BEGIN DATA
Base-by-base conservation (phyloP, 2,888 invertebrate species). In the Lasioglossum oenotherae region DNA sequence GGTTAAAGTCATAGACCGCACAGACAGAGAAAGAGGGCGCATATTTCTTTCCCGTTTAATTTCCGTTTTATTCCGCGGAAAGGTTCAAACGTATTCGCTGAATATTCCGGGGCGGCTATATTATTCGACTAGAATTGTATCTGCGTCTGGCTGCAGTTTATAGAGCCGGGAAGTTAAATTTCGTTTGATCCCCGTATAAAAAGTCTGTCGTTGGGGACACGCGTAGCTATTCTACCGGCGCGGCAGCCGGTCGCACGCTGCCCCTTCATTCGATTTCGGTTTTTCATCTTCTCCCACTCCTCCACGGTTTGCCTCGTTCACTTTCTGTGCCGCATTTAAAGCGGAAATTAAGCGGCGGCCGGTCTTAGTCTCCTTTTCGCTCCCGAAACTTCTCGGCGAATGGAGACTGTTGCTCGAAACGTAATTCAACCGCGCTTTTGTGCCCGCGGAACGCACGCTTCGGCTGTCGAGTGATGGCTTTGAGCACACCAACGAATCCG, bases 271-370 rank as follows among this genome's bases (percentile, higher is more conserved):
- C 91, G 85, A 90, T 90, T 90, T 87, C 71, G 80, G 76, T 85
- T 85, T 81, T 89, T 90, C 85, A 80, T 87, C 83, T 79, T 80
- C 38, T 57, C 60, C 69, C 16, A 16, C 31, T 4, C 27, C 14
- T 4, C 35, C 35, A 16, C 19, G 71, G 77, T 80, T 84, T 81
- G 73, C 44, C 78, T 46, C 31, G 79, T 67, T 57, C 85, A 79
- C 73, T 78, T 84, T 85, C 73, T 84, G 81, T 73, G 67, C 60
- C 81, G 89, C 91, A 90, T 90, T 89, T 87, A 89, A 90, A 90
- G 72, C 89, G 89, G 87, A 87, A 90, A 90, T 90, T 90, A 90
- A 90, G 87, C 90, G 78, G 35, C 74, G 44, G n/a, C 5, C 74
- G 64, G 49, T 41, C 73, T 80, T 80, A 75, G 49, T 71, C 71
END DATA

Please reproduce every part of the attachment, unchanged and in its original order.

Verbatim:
Base-by-base conservation (phyloP, 2,888 invertebrate species). In the Lasioglossum oenotherae region DNA sequence GGTTAAAGTCATAGACCGCACAGACAGAGAAAGAGGGCGCATATTTCTTTCCCGTTTAATTTCCGTTTTATTCCGCGGAAAGGTTCAAACGTATTCGCTGAATATTCCGGGGCGGCTATATTATTCGACTAGAATTGTATCTGCGTCTGGCTGCAGTTTATAGAGCCGGGAAGTTAAATTTCGTTTGATCCCCGTATAAAAAGTCTGTCGTTGGGGACACGCGTAGCTATTCTACCGGCGCGGCAGCCGGTCGCACGCTGCCCCTTCATTCGATTTCGGTTTTTCATCTTCTCCCACTCCTCCACGGTTTGCCTCGTTCACTTTCTGTGCCGCATTTAAAGCGGAAATTAAGCGGCGGCCGGTCTTAGTCTCCTTTTCGCTCCCGAAACTTCTCGGCGAATGGAGACTGTTGCTCGAAACGTAATTCAACCGCGCTTTTGTGCCCGCGGAACGCACGCTTCGGCTGTCGAGTGATGGCTTTGAGCACACCAACGAATCCG, bases 271-370 rank as follows among this genome's bases (percentile, higher is more conserved):
- C 91, G 85, A 90, T 90, T 90, T 87, C 71, G 80, G 76, T 85
- T 85, T 81, T 89, T 90, C 85, A 80, T 87, C 83, T 79, T 80
- C 38, T 57, C 60, C 69, C 16, A 16, C 31, T 4, C 27, C 14
- T 4, C 35, C 35, A 16, C 19, G 71, G 77, T 80, T 84, T 81
- G 73, C 44, C 78, T 46, C 31, G 79, T 67, T 57, C 85, A 79
- C 73, T 78, T 84, T 85, C 73, T 84, G 81, T 73, G 67, C 60
- C 81, G 89, C 91, A 90, T 90, T 89, T 87, A 89, A 90, A 90
- G 72, C 89, G 89, G 87, A 87, A 90, A 90, T 90, T 90, A 90
- A 90, G 87, C 90, G 78, G 35, C 74, G 44, G n/a, C 5, C 74
- G 64, G 49, T 41, C 73, T 80, T 80, A 75, G 49, T 71, C 71